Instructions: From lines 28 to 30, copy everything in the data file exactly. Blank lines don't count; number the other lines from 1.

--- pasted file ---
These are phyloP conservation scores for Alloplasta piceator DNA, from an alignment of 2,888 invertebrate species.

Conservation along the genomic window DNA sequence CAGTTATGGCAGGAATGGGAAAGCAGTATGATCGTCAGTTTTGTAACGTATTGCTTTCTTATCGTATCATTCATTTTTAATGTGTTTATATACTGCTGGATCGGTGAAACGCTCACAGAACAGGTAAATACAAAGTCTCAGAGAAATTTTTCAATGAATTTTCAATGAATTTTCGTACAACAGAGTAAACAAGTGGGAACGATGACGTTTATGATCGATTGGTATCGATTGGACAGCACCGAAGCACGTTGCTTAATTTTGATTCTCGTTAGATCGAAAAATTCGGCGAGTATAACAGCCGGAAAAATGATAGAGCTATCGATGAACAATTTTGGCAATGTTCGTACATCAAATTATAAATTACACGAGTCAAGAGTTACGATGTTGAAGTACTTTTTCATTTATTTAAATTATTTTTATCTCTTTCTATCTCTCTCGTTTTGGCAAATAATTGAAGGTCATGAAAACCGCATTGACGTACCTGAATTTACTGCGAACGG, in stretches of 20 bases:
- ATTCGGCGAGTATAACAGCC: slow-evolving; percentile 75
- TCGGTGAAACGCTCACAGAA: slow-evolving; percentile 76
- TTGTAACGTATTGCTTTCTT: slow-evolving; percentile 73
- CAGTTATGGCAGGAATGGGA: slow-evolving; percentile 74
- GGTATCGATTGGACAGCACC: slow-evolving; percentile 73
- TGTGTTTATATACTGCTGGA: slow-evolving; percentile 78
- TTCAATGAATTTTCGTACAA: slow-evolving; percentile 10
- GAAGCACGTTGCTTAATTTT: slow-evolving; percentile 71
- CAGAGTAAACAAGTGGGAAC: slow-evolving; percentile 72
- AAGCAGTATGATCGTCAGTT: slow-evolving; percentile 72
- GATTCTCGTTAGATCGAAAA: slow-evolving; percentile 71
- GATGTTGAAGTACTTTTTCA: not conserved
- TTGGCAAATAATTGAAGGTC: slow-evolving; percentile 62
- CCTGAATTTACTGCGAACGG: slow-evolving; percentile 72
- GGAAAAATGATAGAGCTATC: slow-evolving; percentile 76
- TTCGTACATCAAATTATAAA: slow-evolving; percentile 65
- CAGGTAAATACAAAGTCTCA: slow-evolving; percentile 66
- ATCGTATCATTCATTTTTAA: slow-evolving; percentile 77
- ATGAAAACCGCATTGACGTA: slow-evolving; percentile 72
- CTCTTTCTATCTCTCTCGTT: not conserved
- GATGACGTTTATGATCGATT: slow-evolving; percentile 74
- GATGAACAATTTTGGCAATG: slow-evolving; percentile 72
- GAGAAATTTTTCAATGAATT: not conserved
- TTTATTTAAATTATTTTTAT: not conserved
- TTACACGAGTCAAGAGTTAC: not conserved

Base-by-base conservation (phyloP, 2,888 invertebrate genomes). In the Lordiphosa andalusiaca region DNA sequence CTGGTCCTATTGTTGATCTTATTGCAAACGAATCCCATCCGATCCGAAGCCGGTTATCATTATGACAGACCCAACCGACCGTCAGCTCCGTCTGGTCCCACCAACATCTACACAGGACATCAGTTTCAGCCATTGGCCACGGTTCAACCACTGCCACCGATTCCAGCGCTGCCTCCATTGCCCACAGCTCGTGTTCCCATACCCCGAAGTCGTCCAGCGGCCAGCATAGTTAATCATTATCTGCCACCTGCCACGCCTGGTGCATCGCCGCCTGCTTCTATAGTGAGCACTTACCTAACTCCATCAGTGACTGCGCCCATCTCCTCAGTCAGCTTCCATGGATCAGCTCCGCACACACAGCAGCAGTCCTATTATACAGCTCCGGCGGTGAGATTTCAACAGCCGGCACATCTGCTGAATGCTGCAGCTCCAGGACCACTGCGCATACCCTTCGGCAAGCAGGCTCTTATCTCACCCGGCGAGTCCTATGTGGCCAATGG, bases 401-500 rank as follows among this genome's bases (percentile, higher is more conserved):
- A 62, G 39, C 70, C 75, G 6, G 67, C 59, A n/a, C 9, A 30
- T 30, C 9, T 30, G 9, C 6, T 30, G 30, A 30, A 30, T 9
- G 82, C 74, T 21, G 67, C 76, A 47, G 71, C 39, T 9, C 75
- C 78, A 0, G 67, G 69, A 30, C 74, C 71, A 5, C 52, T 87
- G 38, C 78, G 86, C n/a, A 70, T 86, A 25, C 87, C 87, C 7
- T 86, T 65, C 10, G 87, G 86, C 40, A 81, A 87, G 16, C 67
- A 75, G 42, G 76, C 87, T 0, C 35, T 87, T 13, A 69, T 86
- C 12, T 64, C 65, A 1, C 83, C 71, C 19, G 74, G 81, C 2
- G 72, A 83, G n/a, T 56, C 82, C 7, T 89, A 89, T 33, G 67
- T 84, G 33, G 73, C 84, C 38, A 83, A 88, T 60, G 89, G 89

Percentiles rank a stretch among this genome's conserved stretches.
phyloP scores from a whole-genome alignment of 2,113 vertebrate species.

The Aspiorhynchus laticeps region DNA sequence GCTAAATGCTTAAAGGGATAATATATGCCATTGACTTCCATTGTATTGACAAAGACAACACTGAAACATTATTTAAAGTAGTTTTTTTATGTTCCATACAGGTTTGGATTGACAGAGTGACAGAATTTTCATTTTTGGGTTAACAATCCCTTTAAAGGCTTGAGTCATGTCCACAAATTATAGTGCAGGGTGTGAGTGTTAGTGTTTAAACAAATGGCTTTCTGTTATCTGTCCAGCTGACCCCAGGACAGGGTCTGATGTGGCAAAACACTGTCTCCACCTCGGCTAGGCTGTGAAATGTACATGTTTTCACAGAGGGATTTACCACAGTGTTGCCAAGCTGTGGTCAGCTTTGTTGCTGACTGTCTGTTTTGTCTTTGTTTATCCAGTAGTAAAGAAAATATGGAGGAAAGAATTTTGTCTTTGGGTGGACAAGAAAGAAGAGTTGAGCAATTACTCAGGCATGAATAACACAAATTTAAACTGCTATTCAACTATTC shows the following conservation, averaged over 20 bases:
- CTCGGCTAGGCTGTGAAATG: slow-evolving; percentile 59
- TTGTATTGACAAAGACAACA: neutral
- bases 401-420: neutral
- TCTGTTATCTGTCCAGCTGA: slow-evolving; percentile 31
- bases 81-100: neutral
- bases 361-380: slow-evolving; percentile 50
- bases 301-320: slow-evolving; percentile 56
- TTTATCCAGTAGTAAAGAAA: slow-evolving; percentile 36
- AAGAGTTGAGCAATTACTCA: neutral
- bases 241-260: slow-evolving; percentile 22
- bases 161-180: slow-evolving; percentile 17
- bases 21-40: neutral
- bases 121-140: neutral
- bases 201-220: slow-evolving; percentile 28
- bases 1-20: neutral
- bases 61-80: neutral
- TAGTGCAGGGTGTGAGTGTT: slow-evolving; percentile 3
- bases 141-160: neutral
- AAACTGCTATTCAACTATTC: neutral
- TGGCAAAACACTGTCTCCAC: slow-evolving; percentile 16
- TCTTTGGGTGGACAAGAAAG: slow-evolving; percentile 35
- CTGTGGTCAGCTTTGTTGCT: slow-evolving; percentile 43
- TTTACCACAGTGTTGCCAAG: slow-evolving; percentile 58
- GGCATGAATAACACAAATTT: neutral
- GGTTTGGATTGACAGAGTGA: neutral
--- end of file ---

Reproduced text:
Base-by-base conservation (phyloP, 2,888 invertebrate genomes). In the Lordiphosa andalusiaca region DNA sequence CTGGTCCTATTGTTGATCTTATTGCAAACGAATCCCATCCGATCCGAAGCCGGTTATCATTATGACAGACCCAACCGACCGTCAGCTCCGTCTGGTCCCACCAACATCTACACAGGACATCAGTTTCAGCCATTGGCCACGGTTCAACCACTGCCACCGATTCCAGCGCTGCCTCCATTGCCCACAGCTCGTGTTCCCATACCCCGAAGTCGTCCAGCGGCCAGCATAGTTAATCATTATCTGCCACCTGCCACGCCTGGTGCATCGCCGCCTGCTTCTATAGTGAGCACTTACCTAACTCCATCAGTGACTGCGCCCATCTCCTCAGTCAGCTTCCATGGATCAGCTCCGCACACACAGCAGCAGTCCTATTATACAGCTCCGGCGGTGAGATTTCAACAGCCGGCACATCTGCTGAATGCTGCAGCTCCAGGACCACTGCGCATACCCTTCGGCAAGCAGGCTCTTATCTCACCCGGCGAGTCCTATGTGGCCAATGG, bases 401-500 rank as follows among this genome's bases (percentile, higher is more conserved):
- A 62, G 39, C 70, C 75, G 6, G 67, C 59, A n/a, C 9, A 30
- T 30, C 9, T 30, G 9, C 6, T 30, G 30, A 30, A 30, T 9